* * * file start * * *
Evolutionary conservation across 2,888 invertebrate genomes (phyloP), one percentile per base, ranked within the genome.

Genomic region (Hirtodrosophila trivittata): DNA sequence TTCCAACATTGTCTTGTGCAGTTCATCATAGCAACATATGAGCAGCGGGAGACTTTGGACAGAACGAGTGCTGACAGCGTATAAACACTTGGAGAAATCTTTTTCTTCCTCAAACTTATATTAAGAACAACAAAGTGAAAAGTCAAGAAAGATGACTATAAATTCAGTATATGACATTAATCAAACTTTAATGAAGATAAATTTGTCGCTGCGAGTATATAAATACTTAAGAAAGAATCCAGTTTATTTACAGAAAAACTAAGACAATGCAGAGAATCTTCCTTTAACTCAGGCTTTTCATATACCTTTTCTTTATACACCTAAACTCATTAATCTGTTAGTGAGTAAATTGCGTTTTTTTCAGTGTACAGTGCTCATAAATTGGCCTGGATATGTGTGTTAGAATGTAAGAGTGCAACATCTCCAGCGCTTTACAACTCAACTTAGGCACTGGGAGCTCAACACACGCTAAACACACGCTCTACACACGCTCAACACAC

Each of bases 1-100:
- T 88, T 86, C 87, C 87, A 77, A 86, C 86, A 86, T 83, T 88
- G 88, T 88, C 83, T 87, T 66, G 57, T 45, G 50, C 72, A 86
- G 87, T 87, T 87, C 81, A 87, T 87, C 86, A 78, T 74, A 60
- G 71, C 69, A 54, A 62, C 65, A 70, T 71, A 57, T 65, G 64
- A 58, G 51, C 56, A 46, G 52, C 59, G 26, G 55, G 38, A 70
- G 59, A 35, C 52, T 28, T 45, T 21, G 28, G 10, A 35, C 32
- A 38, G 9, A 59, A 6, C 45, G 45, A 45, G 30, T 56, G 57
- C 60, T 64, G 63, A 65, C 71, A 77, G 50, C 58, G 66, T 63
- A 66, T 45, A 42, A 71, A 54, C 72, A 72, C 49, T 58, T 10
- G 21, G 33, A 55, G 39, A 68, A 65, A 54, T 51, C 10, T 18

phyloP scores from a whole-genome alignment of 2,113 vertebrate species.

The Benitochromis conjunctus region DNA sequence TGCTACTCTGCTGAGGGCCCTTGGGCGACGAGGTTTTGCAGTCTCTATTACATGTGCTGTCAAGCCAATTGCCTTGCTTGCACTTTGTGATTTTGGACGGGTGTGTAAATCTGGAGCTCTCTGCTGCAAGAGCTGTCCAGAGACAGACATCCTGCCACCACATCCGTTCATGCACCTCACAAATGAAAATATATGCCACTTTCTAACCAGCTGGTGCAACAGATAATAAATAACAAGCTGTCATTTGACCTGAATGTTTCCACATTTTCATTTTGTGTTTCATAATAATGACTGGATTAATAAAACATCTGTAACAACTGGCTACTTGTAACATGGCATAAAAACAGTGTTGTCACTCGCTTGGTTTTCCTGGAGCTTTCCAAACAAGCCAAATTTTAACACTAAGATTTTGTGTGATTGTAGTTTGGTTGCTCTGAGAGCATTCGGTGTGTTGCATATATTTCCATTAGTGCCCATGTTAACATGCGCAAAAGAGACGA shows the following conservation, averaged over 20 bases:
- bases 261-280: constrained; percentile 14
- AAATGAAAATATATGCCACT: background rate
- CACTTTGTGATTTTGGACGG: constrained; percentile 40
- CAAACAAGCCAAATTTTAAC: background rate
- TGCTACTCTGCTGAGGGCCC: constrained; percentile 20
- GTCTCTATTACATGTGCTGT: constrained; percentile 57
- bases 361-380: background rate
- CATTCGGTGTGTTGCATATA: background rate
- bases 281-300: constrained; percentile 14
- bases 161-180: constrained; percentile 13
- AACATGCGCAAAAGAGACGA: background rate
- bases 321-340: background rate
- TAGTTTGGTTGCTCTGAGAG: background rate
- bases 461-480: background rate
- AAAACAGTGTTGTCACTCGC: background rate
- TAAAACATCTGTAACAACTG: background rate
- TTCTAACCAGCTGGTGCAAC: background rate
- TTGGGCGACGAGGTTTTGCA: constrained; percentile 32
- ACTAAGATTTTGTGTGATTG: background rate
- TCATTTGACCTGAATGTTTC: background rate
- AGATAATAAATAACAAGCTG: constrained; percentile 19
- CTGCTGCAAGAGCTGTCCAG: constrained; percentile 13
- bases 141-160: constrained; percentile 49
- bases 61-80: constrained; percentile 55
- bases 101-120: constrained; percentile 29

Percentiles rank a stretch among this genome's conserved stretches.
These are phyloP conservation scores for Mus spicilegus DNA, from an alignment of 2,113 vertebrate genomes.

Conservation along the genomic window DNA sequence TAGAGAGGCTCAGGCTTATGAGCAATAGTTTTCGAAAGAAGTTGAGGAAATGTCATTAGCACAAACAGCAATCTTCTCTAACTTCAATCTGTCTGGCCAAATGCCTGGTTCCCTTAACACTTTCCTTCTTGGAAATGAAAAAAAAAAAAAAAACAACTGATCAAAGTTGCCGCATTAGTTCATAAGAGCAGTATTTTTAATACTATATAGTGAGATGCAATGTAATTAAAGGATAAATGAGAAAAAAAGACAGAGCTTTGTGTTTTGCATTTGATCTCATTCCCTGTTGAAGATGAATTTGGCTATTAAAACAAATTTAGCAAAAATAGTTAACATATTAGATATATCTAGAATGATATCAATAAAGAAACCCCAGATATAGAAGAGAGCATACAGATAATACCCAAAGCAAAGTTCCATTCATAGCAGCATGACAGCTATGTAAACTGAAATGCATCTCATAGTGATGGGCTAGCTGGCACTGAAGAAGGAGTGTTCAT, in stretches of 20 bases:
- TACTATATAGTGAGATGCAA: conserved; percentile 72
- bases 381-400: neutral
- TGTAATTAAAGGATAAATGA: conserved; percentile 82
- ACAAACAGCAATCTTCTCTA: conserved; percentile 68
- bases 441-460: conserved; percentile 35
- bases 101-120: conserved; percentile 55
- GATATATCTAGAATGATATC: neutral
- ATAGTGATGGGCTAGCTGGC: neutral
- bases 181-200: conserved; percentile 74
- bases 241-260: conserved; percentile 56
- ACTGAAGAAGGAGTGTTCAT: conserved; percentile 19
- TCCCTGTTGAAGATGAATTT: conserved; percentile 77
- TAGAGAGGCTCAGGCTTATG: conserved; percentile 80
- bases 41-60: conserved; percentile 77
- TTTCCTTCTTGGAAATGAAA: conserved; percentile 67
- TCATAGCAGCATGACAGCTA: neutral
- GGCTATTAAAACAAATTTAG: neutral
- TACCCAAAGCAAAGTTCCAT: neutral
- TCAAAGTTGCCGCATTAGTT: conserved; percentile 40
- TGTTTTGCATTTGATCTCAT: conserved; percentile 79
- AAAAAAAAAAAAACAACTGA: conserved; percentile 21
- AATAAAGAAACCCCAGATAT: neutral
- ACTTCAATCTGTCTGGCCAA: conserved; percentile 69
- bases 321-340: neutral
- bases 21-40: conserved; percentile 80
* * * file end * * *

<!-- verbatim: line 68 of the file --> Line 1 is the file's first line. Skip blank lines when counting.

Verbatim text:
- bases 21-40: conserved; percentile 80